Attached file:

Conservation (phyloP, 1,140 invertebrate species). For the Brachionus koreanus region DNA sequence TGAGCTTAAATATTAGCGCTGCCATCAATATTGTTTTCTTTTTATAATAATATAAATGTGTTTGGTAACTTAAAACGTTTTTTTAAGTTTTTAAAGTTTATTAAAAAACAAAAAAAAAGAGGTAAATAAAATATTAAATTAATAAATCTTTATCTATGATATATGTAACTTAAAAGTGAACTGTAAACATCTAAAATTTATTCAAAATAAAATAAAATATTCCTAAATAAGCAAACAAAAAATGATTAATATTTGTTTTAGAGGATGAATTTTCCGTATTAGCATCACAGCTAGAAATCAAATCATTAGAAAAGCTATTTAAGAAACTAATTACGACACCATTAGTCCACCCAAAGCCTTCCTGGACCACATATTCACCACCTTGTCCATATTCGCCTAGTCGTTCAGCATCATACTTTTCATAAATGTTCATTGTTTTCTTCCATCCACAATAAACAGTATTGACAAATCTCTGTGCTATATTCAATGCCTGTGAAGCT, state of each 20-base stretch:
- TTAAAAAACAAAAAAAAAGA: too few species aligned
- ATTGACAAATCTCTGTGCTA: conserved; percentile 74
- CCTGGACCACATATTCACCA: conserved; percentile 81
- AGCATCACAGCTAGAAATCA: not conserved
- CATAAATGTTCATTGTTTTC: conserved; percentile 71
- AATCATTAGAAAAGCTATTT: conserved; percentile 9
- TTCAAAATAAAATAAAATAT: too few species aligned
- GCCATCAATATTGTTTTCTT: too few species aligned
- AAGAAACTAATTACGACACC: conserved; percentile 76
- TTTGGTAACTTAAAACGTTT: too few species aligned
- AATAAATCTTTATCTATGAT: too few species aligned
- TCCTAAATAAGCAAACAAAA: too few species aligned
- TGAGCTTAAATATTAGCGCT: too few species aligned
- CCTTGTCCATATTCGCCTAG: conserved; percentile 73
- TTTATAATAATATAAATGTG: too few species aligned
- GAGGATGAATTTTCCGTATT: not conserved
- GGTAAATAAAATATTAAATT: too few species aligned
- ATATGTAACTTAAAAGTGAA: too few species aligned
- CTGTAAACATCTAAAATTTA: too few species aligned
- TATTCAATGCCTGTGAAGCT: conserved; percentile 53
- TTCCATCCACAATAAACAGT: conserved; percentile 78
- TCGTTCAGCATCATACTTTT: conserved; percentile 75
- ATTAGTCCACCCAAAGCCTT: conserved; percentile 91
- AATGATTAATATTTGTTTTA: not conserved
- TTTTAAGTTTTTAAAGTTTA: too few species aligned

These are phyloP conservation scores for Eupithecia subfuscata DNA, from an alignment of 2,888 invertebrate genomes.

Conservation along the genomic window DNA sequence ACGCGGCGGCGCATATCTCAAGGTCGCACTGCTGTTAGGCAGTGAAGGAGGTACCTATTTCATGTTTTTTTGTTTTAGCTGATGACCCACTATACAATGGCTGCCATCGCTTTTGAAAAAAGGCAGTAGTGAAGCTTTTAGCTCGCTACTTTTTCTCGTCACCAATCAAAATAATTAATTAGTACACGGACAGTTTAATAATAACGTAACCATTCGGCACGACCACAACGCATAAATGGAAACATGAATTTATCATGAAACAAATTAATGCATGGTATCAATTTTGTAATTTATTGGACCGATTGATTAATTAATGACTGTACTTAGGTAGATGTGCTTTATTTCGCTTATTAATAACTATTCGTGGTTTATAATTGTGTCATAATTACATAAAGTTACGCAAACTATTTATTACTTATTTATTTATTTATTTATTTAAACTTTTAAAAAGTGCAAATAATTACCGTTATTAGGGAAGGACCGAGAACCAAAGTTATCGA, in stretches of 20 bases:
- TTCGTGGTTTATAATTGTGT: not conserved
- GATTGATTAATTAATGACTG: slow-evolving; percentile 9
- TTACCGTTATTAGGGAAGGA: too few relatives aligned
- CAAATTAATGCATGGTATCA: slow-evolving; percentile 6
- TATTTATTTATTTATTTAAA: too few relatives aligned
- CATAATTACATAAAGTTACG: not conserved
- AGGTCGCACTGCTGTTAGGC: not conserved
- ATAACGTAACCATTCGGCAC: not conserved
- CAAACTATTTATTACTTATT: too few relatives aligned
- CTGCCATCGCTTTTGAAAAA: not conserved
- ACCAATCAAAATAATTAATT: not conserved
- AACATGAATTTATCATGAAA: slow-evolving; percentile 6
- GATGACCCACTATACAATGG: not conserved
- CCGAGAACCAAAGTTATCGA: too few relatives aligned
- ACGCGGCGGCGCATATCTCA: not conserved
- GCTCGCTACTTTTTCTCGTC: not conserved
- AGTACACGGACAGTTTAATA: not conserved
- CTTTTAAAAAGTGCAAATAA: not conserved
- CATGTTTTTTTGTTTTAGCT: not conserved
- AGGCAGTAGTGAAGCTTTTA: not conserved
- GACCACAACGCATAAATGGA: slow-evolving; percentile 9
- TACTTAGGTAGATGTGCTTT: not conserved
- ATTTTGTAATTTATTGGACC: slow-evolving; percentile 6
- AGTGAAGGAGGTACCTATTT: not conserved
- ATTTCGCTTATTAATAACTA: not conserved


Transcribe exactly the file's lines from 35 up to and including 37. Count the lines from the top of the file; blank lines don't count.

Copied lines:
- AGGTCGCACTGCTGTTAGGC: not conserved
- ATAACGTAACCATTCGGCAC: not conserved
- CAAACTATTTATTACTTATT: too few relatives aligned